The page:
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Kidney Week

Abstract: PO1002

The SGLT2 Inhibitor Canagliflozin Reduces the Plasma Markers TNFR-1, TNFR-2, and KIM-1 in the CANVAS Trial

Session Information

Category: Diabetic Kidney Disease

  • 602 Diabetic Kidney Disease: Clinical

Authors

  • Sen, Taha, Department of Clinical Pharmacy and Pharmacology, University of Groningen, Groningen, Netherlands
  • Li, Jingwei, The George Institute for Global Health, UNSW Sydney, Sydney, New South Wales, Australia
  • Neuen, Brendon Lange, The George Institute for Global Health, UNSW Sydney, Sydney, New South Wales, Australia
  • Neal, Bruce, The George Institute for Global Health, UNSW Sydney, Sydney, New South Wales, Australia
  • Parikh, Chirag R., Johns Hopkins School of Medicine, Baltimore, Maryland, United States
  • Coca, Steven G., Division of Nephrology, Icahn School of Medicine at Mount Sinai, New York, New York, United States
  • Perkovic, Vlado, The George Institute for Global Health, UNSW Sydney, Sydney, New South Wales, Australia
  • de Zeeuw, Dick, Department of Clinical Pharmacy and Pharmacology, University of Groningen, Groningen, Netherlands
  • Mahaffey, Kenneth W., Stanford Center for Clinical Research, Department of Medicine, Stanford University School of Medicine, Stanford, California, United States
  • Hansen, Michael K., Janssen Research & Development, LLC, Spring House, Pennsylvania, United States
  • L Heerspink, Hiddo Jan, Department of Clinical Pharmacy and Pharmacology, University of Groningen, Groningen, Netherlands
Background

Tumor Necrosis Factor Receptor (TNFR)-1, TNFR-2 and Kidney Injury Molecule-1 (KIM-1) are biomarkers known to predict kidney outcomes in patients with type 2 diabetes (T2D). We assessed the effect of the SGLT2 inhibitor canagliflozin (CANA) on TNFR-1, TNFR-2 and KIM-1 in CANVAS study participants to determine whether early changes were associated with subsequent kidney outcomes.

Methods

The CANVAS trial randomized participants with T2D at high cardiovascular risk to CANA or placebo (PBO). TNFR-1, TNFR-2 and KIM-1 were measured with immunoassays (proprietary multiplex assay performed by RenalytixAI, NY, USA) at baseline, and years 1, 3, and 6. Mixed effects models for repeated measures assessed the effect of CANA vs PBO on TNFR-1, TNFR-2 and KIM-1. The association between early change (baseline to year 1) for each of the 3 markers and the kidney outcome (40% eGFR decline, end-stage kidney disease, or renal death) was assessed using multivariable adjusted Cox regression.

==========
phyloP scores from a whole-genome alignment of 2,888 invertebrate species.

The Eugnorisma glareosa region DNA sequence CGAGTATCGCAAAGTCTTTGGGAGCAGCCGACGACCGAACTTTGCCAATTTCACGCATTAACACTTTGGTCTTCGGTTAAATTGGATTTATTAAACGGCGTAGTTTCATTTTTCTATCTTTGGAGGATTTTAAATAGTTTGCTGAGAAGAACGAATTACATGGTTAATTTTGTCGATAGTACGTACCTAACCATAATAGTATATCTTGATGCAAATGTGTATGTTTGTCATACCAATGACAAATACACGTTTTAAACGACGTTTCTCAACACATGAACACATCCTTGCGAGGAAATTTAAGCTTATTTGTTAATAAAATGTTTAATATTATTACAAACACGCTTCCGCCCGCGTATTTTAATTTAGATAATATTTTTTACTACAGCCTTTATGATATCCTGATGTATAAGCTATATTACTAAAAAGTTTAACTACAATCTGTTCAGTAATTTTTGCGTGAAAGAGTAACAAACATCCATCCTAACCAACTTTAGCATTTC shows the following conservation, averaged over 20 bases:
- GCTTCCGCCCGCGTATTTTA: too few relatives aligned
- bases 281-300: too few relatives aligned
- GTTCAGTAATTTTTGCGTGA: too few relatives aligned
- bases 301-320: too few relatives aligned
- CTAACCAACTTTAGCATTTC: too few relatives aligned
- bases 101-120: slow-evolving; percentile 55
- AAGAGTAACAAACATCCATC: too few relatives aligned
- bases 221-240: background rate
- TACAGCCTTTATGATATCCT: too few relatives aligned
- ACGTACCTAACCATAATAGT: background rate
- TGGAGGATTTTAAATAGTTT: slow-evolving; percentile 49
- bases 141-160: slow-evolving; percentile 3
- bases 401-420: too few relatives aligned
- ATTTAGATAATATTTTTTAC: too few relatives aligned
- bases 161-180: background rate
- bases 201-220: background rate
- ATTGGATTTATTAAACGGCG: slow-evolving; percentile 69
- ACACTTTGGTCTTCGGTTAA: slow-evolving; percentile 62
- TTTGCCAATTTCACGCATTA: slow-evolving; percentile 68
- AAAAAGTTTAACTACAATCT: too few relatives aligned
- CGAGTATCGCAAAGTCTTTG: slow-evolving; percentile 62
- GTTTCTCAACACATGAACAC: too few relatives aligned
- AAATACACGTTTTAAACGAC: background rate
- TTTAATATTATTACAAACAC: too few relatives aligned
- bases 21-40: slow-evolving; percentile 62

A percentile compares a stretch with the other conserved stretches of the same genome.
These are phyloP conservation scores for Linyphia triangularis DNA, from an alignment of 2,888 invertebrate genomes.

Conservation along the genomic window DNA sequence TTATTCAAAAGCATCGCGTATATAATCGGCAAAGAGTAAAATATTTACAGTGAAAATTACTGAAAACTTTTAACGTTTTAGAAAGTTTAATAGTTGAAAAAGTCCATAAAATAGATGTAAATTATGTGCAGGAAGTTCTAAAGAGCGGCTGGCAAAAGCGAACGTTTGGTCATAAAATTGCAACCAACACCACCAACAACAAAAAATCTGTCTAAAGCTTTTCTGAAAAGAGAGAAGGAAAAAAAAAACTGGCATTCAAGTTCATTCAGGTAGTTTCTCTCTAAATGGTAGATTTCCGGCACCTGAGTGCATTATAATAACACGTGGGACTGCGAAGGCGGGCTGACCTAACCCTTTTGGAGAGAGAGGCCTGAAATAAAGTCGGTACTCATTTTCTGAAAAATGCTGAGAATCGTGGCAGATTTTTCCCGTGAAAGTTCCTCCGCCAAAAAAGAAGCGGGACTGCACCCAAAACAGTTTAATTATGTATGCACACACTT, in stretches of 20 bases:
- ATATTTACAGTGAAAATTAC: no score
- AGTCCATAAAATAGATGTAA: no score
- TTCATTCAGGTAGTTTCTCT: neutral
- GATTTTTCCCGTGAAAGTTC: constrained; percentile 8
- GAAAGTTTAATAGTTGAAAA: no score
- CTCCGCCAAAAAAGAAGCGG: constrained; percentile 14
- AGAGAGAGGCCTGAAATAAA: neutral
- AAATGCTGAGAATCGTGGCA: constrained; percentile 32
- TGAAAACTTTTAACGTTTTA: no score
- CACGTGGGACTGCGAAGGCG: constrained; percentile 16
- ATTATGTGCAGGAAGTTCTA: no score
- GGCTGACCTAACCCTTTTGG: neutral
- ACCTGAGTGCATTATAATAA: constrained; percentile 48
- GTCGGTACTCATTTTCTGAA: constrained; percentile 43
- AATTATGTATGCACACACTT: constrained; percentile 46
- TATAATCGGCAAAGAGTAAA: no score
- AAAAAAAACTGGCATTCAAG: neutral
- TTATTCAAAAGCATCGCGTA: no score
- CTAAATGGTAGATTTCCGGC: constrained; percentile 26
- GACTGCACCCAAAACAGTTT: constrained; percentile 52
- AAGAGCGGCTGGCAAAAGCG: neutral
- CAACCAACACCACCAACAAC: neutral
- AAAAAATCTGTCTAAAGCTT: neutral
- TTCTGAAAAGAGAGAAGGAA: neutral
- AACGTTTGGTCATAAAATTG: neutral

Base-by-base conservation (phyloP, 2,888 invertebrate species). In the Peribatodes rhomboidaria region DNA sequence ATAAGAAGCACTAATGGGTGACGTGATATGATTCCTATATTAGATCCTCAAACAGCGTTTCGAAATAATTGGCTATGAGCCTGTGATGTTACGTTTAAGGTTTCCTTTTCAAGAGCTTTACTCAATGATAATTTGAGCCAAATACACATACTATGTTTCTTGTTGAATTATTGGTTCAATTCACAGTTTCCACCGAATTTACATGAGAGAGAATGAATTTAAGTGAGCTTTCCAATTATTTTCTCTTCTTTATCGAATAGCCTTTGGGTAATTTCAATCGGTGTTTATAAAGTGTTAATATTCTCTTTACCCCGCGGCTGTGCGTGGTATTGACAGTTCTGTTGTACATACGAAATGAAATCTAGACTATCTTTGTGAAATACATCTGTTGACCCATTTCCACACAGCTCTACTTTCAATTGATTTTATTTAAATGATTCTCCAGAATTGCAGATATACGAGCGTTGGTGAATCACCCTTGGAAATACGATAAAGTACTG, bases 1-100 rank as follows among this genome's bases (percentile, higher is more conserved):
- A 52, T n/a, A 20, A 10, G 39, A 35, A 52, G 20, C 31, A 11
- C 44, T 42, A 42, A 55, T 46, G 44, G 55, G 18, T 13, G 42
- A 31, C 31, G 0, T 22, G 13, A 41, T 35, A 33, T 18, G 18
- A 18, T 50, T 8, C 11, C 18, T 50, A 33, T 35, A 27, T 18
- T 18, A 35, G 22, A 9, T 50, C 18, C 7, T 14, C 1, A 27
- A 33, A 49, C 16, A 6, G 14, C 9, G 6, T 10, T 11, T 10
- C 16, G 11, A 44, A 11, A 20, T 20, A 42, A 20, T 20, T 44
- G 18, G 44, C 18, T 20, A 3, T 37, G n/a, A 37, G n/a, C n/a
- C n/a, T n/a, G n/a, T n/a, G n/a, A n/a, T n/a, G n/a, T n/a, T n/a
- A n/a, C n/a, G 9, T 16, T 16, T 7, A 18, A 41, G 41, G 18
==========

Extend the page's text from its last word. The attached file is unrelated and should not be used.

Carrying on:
Results

Among 2872/4330 (67%) CANVAS participants with available plasma samples at baseline and follow-up, median baseline TNFR-1, TNFR-2 and KIM-1 were 2559, 9612, and 108 pg/mL. Difference between CANA and PBO in TNFR-1, TNFR-2, and KIM-1 during follow-up were 2.8% (95%CI −3.4, −1.3; P<0.001), −1.9% (95%CI −3.5, −0.2; P=0.028) and −26.7% (−30.7, −22.7; P<0.001). Increases in TNFR-1 and TNFR-2, but not KIM-1, at year 1 were independently associated with a higher risk of the kidney outcome (Table).

Conclusion

CANA reduces TNFR-1, TNFR-2 and KIM-1 in patients with T2D at high cardiovascular risk. Early increases in TNFR-1 and TNFR-2 were independently associated with higher risk of kidney disease progression and have the potential to be pharmacodynamic markers of non-response to CANA.